The world championships made a one-time-only stop in St. George, Utah, on May 7 to make up for the 2021 cancellation. The winners were Norway’s Kristian Blummenfelt, the Tokyo Olympic triathlon champion, and Swiss Daniela Ryf, who bagged her fifth Ironman world title.

Both are entered in Kailua-Kona, where the races are now split between two days — Thursday for the women and Saturday for the men.

An Ironman includes a 2.4-mile swim, 112-mile bike and a marathon — totaling 140.6 miles of racing. It takes top triathletes eight hours to complete. Very arguably, it crowns the world’s fittest man and woman.

WATCH LIVE: Ironman Kona, Thursday, 12 p.m. ET — STREAM LINK

Ryf, 35 and a 2008 and 2012 Olympian, can tie retired countrywoman Natascha Badmann for second place on the women’s list at six Ironman world titles. Only Zimbabwean-turned-American Paula Newby-Fraser has more with eight.

The field also includes German Anne Haug, the 2019 Kona champ and only woman other than Ryf to win since 2015. Brit Lucy Charles-Barclay, the Kona runner-up in 2017, 2018 and 2019, returns after missing the St. George event due to a stress fracture in her hip.

Blummenfelt, 28 and in his Kona debut, will try to become the youngest male champion in Kona since German Normann Stadler in 2005. His top challengers include countryman Gustav Iden, the two-time reigning Half Ironman world champion, and German Patrick Lange, the 2017 and 2018 Ironman Kona winner.

Also racing Saturday is Dallas Clark, a retired All-Pro NFL tight end with the Indianapolis Colts, and Tony Kanaan, the 2013 Indy 500 champion who completed the 2011 Kona Ironman in 12 hours, 52 minutes, 40 seconds.

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Joan Benoit Samuelson, Olympic marathon champ in 1984, runs London Marathon at 65

Joan Benoit Samuelson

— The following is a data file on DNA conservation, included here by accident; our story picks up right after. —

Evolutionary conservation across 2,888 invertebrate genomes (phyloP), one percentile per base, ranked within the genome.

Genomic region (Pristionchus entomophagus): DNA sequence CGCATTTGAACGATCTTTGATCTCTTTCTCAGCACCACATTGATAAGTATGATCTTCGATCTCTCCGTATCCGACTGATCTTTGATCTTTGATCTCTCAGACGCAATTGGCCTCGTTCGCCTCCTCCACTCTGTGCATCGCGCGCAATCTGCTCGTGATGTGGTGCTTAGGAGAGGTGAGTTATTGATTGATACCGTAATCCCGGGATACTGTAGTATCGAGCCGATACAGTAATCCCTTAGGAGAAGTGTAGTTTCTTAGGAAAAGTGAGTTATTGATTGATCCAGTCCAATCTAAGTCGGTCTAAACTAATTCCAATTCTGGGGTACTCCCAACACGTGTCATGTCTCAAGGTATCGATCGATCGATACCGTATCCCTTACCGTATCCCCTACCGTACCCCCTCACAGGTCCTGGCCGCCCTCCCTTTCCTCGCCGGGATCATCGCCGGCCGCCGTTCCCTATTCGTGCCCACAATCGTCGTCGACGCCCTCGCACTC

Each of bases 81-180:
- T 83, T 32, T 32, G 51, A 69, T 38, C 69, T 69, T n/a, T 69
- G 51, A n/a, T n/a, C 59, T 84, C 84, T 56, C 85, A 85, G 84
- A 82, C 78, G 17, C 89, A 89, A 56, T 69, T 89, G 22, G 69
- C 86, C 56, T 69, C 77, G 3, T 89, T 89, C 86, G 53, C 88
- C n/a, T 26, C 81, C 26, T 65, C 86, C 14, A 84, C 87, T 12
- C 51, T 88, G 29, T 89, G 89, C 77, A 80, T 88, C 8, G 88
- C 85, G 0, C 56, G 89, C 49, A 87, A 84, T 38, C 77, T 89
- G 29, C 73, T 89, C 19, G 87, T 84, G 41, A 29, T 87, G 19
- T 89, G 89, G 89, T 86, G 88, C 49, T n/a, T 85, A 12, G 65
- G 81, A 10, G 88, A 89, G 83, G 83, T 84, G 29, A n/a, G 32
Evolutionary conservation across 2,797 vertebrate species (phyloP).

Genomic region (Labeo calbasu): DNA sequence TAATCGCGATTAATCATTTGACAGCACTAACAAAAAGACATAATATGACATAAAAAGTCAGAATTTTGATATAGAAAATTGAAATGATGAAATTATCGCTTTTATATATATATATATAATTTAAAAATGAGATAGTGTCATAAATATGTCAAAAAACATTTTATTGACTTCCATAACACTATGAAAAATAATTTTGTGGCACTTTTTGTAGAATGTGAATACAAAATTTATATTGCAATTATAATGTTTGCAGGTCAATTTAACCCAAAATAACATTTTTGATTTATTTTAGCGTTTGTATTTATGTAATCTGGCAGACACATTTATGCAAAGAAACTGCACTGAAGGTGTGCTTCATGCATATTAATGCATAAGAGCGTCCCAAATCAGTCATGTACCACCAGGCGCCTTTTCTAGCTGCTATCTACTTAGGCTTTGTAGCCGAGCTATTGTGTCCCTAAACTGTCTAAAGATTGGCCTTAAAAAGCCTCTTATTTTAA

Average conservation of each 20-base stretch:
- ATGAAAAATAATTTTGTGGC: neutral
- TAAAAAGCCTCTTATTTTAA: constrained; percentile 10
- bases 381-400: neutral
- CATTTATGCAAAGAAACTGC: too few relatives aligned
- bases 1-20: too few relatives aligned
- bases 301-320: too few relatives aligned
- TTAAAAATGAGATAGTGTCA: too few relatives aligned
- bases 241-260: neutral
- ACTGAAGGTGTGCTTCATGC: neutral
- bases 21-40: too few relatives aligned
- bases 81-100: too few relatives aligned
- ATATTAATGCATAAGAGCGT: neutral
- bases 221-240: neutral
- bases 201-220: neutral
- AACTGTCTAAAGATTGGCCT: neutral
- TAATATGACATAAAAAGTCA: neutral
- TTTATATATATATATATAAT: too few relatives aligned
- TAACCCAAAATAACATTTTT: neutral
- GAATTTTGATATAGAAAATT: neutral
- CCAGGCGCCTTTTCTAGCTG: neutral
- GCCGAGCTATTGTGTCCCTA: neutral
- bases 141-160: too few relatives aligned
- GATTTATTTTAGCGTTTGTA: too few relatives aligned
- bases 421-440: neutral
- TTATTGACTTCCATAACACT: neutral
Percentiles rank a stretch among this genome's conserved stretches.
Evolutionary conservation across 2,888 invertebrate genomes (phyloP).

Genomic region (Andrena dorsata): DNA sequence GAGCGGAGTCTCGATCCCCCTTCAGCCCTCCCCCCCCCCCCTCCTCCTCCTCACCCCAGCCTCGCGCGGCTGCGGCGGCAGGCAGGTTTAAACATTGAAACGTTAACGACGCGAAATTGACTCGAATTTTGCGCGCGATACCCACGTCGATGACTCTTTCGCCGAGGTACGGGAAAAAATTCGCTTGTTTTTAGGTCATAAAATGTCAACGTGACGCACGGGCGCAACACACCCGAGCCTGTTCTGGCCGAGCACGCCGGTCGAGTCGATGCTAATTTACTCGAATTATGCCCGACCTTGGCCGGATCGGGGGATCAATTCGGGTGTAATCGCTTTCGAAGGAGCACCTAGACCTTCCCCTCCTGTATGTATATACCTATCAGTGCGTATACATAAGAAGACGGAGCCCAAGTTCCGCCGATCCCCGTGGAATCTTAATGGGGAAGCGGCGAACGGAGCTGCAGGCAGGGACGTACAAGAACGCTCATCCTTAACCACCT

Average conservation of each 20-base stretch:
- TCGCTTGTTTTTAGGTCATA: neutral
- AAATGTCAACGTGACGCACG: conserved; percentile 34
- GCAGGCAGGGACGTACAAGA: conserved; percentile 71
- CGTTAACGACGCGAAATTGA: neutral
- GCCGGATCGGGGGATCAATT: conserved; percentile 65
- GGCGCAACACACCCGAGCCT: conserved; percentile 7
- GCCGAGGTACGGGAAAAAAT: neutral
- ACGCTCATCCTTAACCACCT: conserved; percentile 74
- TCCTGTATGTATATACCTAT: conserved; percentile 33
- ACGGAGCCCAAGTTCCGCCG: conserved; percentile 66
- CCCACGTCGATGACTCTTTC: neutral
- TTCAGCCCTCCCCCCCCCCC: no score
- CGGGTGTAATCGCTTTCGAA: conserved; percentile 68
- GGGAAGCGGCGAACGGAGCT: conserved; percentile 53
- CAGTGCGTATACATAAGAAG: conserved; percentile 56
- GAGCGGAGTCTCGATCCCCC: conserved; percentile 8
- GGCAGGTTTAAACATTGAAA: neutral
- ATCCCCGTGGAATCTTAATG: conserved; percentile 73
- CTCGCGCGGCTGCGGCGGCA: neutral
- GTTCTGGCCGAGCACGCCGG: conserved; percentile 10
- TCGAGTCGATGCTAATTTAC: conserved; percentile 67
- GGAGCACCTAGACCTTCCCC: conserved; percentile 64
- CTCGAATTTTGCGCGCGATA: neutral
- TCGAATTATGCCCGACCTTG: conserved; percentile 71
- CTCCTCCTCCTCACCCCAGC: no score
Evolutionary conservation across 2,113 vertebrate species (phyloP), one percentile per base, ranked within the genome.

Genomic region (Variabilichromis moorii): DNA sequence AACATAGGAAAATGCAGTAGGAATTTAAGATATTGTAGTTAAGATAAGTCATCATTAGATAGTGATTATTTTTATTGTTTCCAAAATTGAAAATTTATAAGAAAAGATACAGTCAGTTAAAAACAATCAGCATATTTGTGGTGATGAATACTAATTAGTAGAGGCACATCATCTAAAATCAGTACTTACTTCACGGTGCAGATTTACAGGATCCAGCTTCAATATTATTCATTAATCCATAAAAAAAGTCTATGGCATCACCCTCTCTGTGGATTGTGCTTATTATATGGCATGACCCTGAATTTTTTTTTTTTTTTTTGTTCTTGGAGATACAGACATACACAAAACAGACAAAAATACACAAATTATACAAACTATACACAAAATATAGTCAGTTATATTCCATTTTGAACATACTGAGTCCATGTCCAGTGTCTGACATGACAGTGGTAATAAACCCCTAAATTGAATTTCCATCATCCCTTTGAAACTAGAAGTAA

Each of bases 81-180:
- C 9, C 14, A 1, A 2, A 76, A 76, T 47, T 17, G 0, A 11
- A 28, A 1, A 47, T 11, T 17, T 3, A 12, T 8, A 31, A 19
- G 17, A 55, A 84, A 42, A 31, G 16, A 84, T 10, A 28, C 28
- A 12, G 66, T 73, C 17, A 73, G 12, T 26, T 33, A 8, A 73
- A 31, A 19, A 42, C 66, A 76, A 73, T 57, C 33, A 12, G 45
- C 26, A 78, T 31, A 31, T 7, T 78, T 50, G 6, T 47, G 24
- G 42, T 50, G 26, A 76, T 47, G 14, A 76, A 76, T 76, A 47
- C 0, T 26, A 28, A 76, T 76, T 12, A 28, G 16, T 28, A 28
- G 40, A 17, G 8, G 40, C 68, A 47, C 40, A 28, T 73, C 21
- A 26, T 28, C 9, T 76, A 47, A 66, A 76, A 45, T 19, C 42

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Joan Benoit Samuelson, the first Olympic women’s marathon champion in 1984, ran her first 26.2-mile race in three years at Sunday’s London Marathon and won her age group.

Benoit Samuelson, 65, clocked 3 hours, 20 minutes, 20 seconds to top the women’s 65-69 age group by 7 minutes, 52 seconds. She took pleasure in being joined in the race by daughter Abby, who crossed in 2:58:19.

“She may have beaten me with my replacement knee, but everybody said I wouldn’t do it! I will never say never,” Benoit Samuelson said, according to race organizers. “I am a grandmother now to Charlotte, and it’s my goal to run 5K with her.”

LONDON MARATHON: Results

Benoit Samuelson raced the 1987 Boston Marathon while three months pregnant with Abby. Before that, she won the first Olympic women’s marathon at the 1984 Los Angeles Games, plus the Boston Marathon in 1979 and 1983 and the Chicago Marathon in 1985.

Her personal best — 2:21:21 — still holds up. She ranks sixth in U.S. women’s history.

Benoit Samuelson plans to race the Tokyo Marathon to complete her set of doing all six annual World Marathon Majors. The others are Berlin, Boston, Chicago and New York City.

“I’m happy to finish this race and make it to Tokyo, but I did it today on a wing and a prayer,” she said, according to organizers. “I’m blessed to have longevity in this sport. It doesn’t owe me anything, but I feel I owe my sport.”